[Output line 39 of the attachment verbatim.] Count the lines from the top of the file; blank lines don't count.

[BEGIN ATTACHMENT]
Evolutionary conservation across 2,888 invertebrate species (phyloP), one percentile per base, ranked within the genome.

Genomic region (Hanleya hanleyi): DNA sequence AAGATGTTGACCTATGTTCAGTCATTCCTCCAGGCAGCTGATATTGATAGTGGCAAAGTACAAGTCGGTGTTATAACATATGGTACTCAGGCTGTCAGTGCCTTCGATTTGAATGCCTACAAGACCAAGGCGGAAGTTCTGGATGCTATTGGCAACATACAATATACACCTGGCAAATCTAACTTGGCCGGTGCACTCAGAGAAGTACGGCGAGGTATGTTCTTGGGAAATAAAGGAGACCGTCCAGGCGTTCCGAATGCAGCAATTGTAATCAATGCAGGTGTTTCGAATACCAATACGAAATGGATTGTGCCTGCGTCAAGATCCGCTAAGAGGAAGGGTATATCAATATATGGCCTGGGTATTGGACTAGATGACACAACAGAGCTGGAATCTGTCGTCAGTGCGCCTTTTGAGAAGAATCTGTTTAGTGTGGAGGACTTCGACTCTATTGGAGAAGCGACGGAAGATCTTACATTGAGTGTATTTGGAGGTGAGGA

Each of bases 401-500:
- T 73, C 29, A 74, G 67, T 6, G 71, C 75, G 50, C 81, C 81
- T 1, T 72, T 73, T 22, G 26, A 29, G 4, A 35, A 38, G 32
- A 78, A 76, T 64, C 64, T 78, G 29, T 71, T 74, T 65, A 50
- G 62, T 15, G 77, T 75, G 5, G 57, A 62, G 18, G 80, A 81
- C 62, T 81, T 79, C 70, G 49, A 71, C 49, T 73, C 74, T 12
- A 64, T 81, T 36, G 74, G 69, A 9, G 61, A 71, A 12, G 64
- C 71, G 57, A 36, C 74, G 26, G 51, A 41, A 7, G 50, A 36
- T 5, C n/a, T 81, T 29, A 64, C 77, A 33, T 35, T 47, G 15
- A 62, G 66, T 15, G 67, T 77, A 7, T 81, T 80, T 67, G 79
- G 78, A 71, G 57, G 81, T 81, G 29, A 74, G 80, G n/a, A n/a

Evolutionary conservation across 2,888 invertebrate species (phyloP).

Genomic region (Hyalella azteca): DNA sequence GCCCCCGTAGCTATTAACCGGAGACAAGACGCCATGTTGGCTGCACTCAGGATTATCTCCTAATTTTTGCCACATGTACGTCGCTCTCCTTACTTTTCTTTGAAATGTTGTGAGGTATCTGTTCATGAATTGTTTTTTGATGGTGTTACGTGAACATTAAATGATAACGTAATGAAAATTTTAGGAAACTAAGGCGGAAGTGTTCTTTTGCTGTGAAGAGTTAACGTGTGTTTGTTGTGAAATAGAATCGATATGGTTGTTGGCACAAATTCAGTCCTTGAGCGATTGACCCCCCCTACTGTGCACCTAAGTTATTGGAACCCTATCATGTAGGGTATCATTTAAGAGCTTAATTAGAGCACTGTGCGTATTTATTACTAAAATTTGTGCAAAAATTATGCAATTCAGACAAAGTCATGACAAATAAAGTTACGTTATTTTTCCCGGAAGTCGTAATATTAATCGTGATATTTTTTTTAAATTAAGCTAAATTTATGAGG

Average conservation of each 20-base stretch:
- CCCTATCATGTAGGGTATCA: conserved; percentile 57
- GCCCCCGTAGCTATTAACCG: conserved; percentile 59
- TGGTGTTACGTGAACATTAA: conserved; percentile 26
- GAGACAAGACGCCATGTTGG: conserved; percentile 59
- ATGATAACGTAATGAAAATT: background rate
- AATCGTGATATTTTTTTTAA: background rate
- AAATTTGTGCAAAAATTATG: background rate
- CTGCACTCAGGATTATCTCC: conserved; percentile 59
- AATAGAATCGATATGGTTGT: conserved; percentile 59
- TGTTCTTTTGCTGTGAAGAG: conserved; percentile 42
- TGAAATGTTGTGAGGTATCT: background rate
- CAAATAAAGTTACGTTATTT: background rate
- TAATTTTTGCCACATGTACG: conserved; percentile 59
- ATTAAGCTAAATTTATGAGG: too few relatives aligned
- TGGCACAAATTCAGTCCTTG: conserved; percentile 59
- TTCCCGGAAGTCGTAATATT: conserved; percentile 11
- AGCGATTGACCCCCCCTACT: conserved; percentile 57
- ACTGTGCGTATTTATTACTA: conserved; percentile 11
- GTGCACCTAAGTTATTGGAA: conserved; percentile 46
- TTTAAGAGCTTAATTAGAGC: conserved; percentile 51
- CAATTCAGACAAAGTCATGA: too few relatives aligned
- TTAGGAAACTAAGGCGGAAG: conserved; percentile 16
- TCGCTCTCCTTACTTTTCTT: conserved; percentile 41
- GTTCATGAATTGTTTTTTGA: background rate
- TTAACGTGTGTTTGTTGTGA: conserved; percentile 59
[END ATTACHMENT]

- TCGCTCTCCTTACTTTTCTT: conserved; percentile 41